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Archive for ‘Practice of Law’

Rethinking Risk Management

Most risk management advice is based on how to avoid bad things through taking proactive and preventative steps. For example, use checklists on every file to avoid missing crucial steps. Document the advice you’ve given, particularly if your client isn’t likely to follow it. Use retainer letters to set clear expectations for your clients.

Other advice is based on avoiding risk through knowing when to leave well enough alone. The best is example is the axiom that a lawyer should never sue for fees because that’s a frequent trigger for a legal malpractice claim or law society misconduct complaint.

But . . . [more]

Posted in: Practice of Law, Practice of Law: Practice Management, Technology: Internet

Futures Past, Present and … Yes, Future

The CBA Futures Initiative made a splash last year with its report on the future of legal services, and we’ve been really pleased to be at the centre of the conversation about what today’s changes will mean for the future of the profession in Canada. Since the report was released we’ve been talking the talk AND walking the walk, creating tools and information resources for members.

Some facts and figures:

  • Futures: Transforming the Delivery of Legal Services in Canada, is required reading on a growing number of law school syllabuses;
  • The Futures team has reached nearly 3,000 people with its
. . . [more]
Posted in: Practice of Law, Practice of Law: Future of Practice

Don’t Let Personal Issues Lead You to Bend the Rules

At least two of the Law Society of Upper Canada’s discipline decisions in the last few months referenced a lawyer’s “loss of moral compass.” Even honest and well-intentioned lawyers have, when under pressure or when suffering from illness, addiction or a personal crisis, succumbed to the belief that it’s perfectly fine to bend the rules “just this once.”

Unfortunately, bending rules and getting away with it has the effect of weakening a lawyer’s scruples over time – especially when the pressures that led to the first transgression persist. Preserving your integrity will help you steer clear of serious threats to . . . [more]

Posted in: Practice of Law: Practice Management

‘La Bâtonnière’ No More After Settlement With Quebec Bar Association

The Quebec Bar Association and bencher-elect Lu Chan Khuong have released a joint statement, indicating that Khuong has decided to resign her position and duties. The joint press release, dated Tuesday, September 15, 2015, announces a settlement agreement of the legal action opposing the board of directors of the Bar Association and Khuong. . . . [more]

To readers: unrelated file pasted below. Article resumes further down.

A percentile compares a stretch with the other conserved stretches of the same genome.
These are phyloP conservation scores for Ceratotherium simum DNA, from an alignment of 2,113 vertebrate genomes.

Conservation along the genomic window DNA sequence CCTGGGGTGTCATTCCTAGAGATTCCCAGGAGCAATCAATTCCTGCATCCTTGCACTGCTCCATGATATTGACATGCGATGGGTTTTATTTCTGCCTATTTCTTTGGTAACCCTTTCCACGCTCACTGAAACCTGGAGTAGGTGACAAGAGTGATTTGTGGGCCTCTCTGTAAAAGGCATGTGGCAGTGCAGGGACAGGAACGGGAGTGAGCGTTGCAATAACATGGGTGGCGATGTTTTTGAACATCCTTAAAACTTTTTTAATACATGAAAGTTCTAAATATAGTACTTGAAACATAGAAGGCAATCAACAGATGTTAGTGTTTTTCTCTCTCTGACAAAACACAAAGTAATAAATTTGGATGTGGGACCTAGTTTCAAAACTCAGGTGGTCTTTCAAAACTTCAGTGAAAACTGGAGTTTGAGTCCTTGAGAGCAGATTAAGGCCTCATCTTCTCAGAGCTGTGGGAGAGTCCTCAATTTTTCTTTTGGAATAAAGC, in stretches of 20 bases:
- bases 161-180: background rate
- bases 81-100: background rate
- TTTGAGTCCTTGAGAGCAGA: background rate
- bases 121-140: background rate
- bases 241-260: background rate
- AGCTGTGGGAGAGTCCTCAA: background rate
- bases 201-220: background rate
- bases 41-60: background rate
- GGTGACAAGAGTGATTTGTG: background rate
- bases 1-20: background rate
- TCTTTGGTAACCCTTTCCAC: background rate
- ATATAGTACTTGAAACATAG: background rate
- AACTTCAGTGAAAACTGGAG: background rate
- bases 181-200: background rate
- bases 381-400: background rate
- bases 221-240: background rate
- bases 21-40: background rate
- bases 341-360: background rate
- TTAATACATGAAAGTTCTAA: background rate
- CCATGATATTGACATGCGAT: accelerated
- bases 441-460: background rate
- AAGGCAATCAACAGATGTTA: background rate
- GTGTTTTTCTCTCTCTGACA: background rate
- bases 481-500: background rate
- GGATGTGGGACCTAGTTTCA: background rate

Posted in: Practice of Law, Practice of Law: Future of Practice, Practice of Law: Marketing, Practice of Law: Practice Management, Substantive Law, Substantive Law: Judicial Decisions

Talk Claims Prevention With Your Articling Students

At this time of year, many firms are welcoming articling students into their offices.

While it’s easy to view these students as a source of extra help, the primary purpose of articling is to provide a valuable apprenticeship to the student, not simply to lighten the lawyer’s load. Today’s law school curriculum has a strongly theoretical focus. Students spend a great deal of time learning to research the law and to “think like lawyers”, and limited time learning about how to operate a law practice.

That’s where articling comes in. As an articling principal, you are charged with teaching students . . . [more]

Posted in: Practice of Law

Update on the Case of the Quebec Bar Association Suspended Bencher

This is an update regarding the Quebec Bar Association’s controversial suspension of its recently elected bencher, Me Lu Chan Khuong (see our past blog posts here and here). To summarize, the bar association’s board of directors suspended Khuong after it went public that in 2014 she had been arrested on suspicion of shoplifting two pairs of jeans at a Simons store in Laval. Khuong sued the bar for $95,000 in damages and filed a safeguard order to be reinstated to her position as president of the bar.

Additional allegations surface

Now, the bar has countered with its own lawsuit . . . [more]

Posted in: Justice Issues, Practice of Law, Practice of Law: Practice Management, Substantive Law, Substantive Law: Judicial Decisions

The 2015 Pacific Legal Technology Conference